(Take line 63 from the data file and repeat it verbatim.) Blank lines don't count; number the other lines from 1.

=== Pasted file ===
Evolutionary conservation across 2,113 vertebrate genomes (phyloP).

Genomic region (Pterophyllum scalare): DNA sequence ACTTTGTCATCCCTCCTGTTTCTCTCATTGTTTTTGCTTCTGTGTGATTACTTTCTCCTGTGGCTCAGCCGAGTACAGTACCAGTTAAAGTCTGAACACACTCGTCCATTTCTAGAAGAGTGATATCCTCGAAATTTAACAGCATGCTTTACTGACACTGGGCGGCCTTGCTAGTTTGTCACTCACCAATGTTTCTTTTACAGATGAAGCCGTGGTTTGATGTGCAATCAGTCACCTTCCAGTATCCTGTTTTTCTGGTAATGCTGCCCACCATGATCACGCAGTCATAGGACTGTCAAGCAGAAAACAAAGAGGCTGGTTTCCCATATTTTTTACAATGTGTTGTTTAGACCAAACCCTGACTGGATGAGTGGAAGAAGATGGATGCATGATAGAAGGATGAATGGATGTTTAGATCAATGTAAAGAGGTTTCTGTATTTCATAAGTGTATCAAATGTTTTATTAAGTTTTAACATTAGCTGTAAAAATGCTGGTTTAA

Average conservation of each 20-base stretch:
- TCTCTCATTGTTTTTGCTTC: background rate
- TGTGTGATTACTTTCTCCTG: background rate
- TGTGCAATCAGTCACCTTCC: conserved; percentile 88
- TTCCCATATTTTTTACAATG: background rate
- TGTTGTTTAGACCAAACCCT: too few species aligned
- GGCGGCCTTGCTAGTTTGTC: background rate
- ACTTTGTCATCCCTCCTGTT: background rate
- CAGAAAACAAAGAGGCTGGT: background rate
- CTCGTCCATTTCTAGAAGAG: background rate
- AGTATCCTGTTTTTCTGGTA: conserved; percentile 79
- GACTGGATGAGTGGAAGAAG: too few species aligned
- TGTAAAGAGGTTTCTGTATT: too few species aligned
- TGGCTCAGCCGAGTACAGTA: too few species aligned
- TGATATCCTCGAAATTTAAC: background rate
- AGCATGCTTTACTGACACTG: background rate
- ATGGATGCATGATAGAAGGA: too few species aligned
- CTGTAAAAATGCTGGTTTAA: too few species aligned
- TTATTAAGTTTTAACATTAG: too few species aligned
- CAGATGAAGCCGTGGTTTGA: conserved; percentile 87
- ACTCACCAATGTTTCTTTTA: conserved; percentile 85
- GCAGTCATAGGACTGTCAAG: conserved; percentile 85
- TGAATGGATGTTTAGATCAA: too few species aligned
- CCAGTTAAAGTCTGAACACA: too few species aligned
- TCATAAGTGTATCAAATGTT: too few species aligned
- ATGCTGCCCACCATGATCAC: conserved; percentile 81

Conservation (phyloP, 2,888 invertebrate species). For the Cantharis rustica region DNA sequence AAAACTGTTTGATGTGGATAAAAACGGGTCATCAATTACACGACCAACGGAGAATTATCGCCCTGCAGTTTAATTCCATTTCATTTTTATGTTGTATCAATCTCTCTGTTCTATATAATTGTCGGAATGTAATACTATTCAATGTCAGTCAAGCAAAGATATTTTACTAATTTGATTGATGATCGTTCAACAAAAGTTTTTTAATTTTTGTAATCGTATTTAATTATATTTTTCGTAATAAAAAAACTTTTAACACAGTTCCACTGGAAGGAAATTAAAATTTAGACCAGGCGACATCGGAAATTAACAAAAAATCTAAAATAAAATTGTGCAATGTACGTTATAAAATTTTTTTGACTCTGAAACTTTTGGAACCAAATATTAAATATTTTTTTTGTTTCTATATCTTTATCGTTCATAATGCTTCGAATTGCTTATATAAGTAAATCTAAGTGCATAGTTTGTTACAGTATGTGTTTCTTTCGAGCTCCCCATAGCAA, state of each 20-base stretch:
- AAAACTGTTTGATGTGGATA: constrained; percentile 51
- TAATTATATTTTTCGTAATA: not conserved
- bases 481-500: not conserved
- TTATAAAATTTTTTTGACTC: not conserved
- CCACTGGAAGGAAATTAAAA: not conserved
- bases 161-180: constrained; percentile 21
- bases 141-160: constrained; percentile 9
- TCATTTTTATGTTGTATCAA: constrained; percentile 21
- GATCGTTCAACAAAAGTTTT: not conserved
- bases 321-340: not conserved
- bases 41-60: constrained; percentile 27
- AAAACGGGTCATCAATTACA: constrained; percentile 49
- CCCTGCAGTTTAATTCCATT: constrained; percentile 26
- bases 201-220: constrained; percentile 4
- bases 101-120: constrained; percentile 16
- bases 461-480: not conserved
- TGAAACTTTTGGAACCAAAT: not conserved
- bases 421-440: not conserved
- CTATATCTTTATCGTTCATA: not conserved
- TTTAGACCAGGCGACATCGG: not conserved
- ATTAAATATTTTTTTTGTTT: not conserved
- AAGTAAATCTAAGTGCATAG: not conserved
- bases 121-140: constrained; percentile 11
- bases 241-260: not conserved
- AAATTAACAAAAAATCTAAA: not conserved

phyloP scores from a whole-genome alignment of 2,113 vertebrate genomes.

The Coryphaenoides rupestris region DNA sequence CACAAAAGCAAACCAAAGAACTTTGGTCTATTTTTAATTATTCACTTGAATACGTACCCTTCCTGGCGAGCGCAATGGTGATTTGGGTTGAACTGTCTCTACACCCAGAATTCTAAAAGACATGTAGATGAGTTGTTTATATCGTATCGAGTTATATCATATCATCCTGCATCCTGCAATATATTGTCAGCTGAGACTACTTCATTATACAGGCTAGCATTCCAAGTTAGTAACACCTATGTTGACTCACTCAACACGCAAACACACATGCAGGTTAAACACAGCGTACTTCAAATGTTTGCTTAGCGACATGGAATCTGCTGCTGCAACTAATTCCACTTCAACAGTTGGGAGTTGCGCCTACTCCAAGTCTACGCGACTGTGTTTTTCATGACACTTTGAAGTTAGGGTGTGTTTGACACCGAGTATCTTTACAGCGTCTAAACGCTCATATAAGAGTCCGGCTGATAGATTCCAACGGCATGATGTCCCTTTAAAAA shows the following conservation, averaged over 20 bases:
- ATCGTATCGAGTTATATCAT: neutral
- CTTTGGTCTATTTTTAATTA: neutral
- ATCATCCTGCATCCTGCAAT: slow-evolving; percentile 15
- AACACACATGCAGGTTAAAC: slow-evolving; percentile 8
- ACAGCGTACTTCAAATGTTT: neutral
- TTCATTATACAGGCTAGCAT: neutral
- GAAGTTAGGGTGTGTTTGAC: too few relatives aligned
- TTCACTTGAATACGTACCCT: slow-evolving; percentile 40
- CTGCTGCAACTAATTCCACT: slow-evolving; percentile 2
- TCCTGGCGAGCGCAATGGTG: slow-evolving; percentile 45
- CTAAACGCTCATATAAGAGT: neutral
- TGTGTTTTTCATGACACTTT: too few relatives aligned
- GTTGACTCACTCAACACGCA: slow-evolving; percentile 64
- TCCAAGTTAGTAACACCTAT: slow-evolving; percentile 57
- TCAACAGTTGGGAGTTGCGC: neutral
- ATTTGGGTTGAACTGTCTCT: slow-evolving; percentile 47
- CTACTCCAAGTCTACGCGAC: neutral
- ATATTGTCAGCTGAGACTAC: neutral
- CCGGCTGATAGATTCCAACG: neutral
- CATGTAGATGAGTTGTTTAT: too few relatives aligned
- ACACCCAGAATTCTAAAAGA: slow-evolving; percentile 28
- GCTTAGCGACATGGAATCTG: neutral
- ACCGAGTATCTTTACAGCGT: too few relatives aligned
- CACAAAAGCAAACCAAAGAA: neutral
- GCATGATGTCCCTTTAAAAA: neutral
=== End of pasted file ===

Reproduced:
- GAAGTTAGGGTGTGTTTGAC: too few relatives aligned